• Choice and Foraging Laboratory paradigms are often criticized because they do not capture essence of natural contingencies.  More recent research has tried to bring natural contingencies of reinforcement into laboratory.  This move has been prompted by optimal foraging theory.
  • Choice and Foraging  Optimal foraging theory: feeding behavior is sensitive to relation between amount of energy expended in finding, securing, and consuming food, and amount of energy or nutrition of food.  Patterns of foraging optimize relation between energy gain and energy expenditure. Optimal foraging theory: feeding behavior is sensitive to relation between amount of energy expended in finding, securing, and consuming food, and amount of energy or nutrition of food. Patterns of foraging optimize relation between energy gain and energy expenditure
  • Behavioral Economics  Behavioral economics: a new field in which economists apply basic insights from psychology  People aren’t always as rational as traditional economic models assume.  Herbert Simon viewed humans as satisficers, people who make choices that are merely “good enough” rather than optimal.  Other economists have suggested that people are only “near rational” or exhibit “bounded rationality.”
  • OPERANT BEHAVIOR AND ECONOMICS It is not surprising that behavior theorists have applied economic concepts to their own domain. Matching Law is viewed by some theorists as special case of general economic principles.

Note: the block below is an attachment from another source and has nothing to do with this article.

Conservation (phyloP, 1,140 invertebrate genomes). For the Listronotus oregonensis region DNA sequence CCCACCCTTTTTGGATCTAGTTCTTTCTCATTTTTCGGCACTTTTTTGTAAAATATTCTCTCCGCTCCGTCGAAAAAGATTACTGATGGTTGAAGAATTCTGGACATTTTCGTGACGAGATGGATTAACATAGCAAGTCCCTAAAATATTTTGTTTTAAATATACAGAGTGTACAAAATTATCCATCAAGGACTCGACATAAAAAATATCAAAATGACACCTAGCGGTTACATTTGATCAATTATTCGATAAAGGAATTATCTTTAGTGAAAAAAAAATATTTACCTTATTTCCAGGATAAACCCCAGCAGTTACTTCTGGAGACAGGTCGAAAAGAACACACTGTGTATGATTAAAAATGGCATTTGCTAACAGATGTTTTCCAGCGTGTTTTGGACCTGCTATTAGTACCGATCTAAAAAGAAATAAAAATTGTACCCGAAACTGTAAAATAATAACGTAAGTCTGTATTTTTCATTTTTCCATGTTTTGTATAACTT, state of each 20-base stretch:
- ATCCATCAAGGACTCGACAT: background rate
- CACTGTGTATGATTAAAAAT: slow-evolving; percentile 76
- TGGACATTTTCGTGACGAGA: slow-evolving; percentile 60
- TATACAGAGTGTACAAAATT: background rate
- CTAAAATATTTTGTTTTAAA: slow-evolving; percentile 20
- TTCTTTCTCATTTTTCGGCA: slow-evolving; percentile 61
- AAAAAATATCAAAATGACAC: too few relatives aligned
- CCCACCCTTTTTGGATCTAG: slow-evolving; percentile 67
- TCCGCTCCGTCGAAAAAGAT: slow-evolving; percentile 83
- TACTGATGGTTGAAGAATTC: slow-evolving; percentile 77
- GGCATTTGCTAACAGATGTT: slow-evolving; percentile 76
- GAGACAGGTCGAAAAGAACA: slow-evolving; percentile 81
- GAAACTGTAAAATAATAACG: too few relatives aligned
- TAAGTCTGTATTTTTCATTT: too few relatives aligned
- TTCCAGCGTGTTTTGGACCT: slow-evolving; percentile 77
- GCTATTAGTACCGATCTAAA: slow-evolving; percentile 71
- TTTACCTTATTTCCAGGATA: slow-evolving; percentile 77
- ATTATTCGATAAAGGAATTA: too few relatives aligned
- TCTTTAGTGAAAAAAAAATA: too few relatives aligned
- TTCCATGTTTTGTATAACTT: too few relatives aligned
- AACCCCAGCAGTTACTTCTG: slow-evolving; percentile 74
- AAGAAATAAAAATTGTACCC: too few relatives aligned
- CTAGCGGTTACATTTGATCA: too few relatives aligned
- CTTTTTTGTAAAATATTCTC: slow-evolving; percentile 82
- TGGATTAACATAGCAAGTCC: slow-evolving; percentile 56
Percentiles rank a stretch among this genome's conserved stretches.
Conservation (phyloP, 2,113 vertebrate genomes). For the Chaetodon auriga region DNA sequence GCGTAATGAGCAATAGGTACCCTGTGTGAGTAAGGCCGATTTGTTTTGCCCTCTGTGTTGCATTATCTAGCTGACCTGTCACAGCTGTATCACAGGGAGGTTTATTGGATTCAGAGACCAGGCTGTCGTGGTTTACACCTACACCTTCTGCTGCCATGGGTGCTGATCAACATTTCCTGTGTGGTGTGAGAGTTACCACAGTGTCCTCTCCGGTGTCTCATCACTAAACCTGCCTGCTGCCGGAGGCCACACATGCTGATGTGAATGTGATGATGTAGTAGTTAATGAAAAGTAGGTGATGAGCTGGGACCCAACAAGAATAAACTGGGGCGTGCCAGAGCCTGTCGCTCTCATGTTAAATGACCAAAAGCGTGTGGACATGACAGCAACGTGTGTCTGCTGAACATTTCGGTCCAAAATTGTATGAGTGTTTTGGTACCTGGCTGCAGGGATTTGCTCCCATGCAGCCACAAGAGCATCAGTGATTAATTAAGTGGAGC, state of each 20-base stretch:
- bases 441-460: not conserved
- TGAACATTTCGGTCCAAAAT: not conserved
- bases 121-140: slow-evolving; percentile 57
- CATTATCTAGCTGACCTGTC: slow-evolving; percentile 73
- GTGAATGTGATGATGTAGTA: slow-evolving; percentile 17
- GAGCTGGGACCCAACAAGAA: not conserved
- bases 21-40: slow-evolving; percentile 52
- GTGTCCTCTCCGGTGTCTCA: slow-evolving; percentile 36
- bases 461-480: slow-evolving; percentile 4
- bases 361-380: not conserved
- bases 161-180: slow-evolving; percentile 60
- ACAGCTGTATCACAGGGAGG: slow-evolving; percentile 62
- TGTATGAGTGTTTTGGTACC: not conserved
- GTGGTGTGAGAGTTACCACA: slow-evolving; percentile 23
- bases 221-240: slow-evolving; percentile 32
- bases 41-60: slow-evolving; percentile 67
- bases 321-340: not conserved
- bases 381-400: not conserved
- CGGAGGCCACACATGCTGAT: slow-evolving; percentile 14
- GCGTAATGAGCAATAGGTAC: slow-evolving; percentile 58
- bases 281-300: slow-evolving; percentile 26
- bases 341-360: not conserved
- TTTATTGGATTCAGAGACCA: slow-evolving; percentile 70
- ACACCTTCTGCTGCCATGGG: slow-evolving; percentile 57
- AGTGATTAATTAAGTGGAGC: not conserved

• OPERANT BEHAVIOR AND ECONOMICS: BASICS Demand (amount purchased at given price):  Elastic (luxuries)  Inelastic (necessities) Commodities:  Substitutes (more of one, less of other)  Complements (more of one, more of other) Income (money or responses required to purchase commodities at given price)
  • OPERANT BEHAVIOR AND ECONOMICS: BASICS Demand (amount purchased at given price):  Elastic (luxuries)  Inelastic (necessities) Commodities:  Substitutes (more of one, less of other)  Complements (more of one, more of other) Income (money or responses required to purchase commodities at given price) Rodents = Bar press
  • OPERANT BEHAVIOR AND ECONOMICS: BASICS Economy (relationship between commodities and income:  Closed (fixed income)  Open (extra income): most operant studies Deprivation
  • People Care About Fairness People’s choices are sometimes influenced more by their sense of fairness than self-interest. Example: the ultimatum game The rules  Two players who do not know each other have a chance to share a prize of $100.  Player A decides what portion of the prize to give to player B.  B must accept the split or both get nothing.
  • People Care About Fairness Predicted outcome if both players rational  A would propose a 99-1 split and B would accept, because $1 is better than nothing. Actual outcome from experiments with real people  B usually rejects lopsided splits like 99-1 as wildly unfair.  Expecting this, A usually proposes giving $30 or $40 to B.  B views this as unfair, but not so much as to abandon his self-interest, so B accepts.
  • People Care About Fairness The results of the ultimatum game apply in other situations. Example: A firm may pay above-equilibrium wages during profitable years to be fair, or to avoid appearing unfair and risking retaliation from workers.
  • OPERANT BEHAVIOR AND ECONOMICS  Evidence suggests behavior of animals in conditioning experiments conforms to what economic theory says people will do when confronted with similar choices.  Implies that operant behavior involves a kind of economic decision making.  Animals must decide how to allocate scarce behavioral resources; rules by which they do so are like those people use.  Economic theory and behavior theory may jointly explain human and animal choice.